Trusts are a valuable estate planning tool. They can help you ensure that your children retain the bulk of your assets after your death. They are also particularly helpful when it comes to avoiding estate taxes.
If you’re not sure what type of trust is right for your family, don’t fret. Keep reading for the 3 most common types of trusts.
Types of Trusts: The Basics
Depending on how new you are to the world of estate planning, you may need a quick primer on more than the most common types of trusts. In simple terms, a trust is a legal agreement that lays out the rules for a particular asset.
That asset could be a piece of real estate or anything else of high value that you want to protect for your children’s benefit.
A trust generally involves three roles: the trustmaker, the trustee, and the beneficiary. Depending on your situation, one person could fill each one of these functions.
This dramatic-sounding position is simply the person who creates the trust agreement. They may also go by the title of settlor, grantor, or trustor.
A trustee is in charge of following the stipulations in the trust. A trustmaker grants the trustee management rights over the asset.
The beneficiary is anyone who stands to receive the benefits of the asset in the trust. That most likely describes your family.
Top 3 Types of Trusts
1. The Living Trust
A living trust goes into effect during the trustmaker’s lifetime. These trusts will protect your assets from probate court after your death.
Living trusts come in two forms: revocable or irrevocable.
Revocable living trusts allow the trustmaker to keep control of the asset and change the terms of the trust at any time. These trusts still protect the asset if the trustmaker dies or becomes otherwise incapacitated.
Irrevocable living trusts cannot be changed or removed after they’re created. Many trustmakers use these to move assets from their estate to their beneficiary’s. As an added bonus, this reduces the trustmaker’s estate tax obligation.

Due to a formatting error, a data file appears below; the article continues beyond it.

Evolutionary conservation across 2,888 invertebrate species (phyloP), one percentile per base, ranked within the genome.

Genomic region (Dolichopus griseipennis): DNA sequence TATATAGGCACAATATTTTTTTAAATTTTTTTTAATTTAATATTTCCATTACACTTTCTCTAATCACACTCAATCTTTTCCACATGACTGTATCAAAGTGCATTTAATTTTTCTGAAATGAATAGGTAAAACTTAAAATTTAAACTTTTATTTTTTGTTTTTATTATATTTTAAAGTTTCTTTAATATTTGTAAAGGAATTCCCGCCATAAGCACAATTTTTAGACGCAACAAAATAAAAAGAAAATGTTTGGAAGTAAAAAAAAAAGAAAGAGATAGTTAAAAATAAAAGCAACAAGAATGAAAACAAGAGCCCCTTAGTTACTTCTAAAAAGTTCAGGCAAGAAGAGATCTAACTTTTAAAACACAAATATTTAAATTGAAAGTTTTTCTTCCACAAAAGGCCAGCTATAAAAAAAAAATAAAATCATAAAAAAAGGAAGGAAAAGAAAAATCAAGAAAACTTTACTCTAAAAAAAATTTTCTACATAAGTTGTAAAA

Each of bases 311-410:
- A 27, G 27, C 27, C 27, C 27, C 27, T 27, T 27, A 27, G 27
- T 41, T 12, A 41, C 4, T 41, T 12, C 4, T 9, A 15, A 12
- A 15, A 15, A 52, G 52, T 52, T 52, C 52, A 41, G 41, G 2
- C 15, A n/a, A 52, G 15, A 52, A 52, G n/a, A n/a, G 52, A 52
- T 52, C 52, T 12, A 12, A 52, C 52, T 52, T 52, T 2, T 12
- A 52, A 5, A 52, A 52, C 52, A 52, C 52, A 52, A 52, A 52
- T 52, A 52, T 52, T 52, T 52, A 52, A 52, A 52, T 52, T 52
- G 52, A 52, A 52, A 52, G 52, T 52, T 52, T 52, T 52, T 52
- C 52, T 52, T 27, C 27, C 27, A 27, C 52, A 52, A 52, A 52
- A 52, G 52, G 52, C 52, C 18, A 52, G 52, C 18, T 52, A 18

You may be wondering, “how much does a living trust cost?” The answer will vary depending on your state, but it is usually more expensive than creating a will. When you consider how valuable skipping the probate process is, that cost may be well worth it.
2. The Testamentary Trust
As opposed to a living trust, testamentary trusts do not take effect until the trustmaker has died. These are usually set up per the guidelines in the deceased’s will.
These trusts are particularly useful for guaranteeing the inheritance of children from another marriage or a surviving spouse. Many trustmakers also use them to keep beneficiaries from accessing their inheritance until they come of age, usually at age 18.
3. The Irrevocable Life Insurance Trust (ILIT)
This type of trust lets the trustmaker avoid hefty taxes by excluding their life insurance policy from their estate. A trustmaker can put the proceeds from their life insurance policy into an ILIT and avoid surpassing the national limit on estate tax exemption.
In 2017, that exemption hit $5.49 million. That means that any inheritance over that amount will face heavy taxes. If you want to protect a particularly large estate and have a substantial life insurance policy, an ILIT may be the way to go.
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